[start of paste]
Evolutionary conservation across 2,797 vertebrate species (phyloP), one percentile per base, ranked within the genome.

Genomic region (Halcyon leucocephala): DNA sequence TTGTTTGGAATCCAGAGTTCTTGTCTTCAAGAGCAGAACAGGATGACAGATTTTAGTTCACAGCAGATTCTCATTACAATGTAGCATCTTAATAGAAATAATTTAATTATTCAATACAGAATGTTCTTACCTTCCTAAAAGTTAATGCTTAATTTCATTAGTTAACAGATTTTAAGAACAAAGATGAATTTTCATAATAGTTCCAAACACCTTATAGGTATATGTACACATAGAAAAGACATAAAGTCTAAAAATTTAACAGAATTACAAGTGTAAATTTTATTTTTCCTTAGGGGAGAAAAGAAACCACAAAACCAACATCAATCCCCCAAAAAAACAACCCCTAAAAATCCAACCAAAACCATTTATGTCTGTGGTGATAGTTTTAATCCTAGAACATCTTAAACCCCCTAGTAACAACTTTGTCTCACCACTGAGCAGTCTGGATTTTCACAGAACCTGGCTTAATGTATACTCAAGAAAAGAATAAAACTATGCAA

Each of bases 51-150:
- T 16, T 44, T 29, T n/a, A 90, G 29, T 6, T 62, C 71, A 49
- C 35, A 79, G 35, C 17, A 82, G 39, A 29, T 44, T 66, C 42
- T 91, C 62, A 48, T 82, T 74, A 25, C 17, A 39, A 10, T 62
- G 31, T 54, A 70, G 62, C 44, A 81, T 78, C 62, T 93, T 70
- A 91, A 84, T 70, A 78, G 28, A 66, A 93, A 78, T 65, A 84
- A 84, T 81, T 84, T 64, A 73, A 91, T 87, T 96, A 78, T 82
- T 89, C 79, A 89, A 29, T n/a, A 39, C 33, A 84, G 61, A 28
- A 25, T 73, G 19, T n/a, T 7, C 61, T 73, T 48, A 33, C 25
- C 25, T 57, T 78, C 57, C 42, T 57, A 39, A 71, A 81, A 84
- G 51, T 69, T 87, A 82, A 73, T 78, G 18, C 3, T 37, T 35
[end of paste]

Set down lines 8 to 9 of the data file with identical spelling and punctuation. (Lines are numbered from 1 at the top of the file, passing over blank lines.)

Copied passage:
- A 91, A 84, T 70, A 78, G 28, A 66, A 93, A 78, T 65, A 84
- A 84, T 81, T 84, T 64, A 73, A 91, T 87, T 96, A 78, T 82